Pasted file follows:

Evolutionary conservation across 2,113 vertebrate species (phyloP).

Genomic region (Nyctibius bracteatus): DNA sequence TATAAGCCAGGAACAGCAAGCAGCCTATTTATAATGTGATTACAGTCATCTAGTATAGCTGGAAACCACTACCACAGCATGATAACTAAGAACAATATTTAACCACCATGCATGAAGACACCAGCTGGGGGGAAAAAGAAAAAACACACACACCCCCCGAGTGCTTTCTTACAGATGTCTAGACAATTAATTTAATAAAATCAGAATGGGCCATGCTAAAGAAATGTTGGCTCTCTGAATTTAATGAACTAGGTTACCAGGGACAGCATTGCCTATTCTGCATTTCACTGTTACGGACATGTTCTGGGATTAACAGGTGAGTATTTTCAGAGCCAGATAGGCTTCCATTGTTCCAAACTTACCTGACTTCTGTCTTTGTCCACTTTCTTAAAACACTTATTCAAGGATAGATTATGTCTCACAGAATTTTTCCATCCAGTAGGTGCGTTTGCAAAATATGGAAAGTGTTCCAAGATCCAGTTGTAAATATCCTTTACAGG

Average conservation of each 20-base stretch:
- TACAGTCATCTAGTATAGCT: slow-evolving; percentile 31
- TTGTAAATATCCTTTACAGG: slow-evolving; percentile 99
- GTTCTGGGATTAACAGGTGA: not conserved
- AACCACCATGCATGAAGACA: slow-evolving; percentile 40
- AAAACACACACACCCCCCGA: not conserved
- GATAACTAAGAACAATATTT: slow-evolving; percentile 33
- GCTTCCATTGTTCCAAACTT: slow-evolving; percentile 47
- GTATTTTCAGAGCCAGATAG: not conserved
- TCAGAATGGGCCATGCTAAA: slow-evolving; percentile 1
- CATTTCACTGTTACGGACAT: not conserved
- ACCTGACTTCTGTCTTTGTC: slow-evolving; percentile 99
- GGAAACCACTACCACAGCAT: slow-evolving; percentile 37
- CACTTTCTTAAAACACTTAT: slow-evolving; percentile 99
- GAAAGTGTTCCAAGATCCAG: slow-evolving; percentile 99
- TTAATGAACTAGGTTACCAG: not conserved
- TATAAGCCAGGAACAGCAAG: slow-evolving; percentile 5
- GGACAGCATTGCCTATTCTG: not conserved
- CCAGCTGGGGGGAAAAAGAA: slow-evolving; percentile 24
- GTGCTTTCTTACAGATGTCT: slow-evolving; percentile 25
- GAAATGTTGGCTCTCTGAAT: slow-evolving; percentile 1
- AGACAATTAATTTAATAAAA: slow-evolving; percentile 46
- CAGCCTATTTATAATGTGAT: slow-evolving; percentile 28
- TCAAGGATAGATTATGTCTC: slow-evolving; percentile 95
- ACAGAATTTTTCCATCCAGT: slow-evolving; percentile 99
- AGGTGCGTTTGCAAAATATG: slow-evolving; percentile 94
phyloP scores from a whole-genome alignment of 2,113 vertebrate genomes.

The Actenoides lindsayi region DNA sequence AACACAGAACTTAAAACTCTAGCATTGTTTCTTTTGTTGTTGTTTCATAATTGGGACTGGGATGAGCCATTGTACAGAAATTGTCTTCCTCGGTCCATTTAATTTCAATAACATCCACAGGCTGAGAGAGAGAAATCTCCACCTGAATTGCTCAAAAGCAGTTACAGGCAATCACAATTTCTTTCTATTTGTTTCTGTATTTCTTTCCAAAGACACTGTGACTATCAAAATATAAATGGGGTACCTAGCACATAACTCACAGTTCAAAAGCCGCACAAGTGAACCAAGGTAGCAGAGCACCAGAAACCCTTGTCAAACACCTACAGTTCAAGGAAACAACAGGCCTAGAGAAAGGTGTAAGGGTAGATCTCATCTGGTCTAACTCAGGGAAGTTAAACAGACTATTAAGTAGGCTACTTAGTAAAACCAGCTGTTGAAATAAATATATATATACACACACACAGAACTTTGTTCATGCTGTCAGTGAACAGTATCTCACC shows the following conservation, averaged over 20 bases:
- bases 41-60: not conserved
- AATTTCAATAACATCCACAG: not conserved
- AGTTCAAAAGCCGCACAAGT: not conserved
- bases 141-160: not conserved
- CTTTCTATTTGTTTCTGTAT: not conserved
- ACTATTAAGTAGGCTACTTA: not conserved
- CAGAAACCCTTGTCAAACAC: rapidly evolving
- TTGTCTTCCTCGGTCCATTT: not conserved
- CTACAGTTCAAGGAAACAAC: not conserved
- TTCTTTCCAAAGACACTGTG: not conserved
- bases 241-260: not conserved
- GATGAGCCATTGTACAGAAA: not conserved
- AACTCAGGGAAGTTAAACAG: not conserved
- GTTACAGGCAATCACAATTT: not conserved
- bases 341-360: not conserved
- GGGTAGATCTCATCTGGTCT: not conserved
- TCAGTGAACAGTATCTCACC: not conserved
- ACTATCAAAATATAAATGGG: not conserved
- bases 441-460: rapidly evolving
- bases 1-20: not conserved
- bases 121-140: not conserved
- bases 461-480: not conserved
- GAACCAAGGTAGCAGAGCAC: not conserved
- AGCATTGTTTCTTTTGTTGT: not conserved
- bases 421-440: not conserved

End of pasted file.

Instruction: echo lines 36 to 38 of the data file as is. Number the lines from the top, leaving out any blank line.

- ACTATTAAGTAGGCTACTTA: not conserved
- CAGAAACCCTTGTCAAACAC: rapidly evolving
- TTGTCTTCCTCGGTCCATTT: not conserved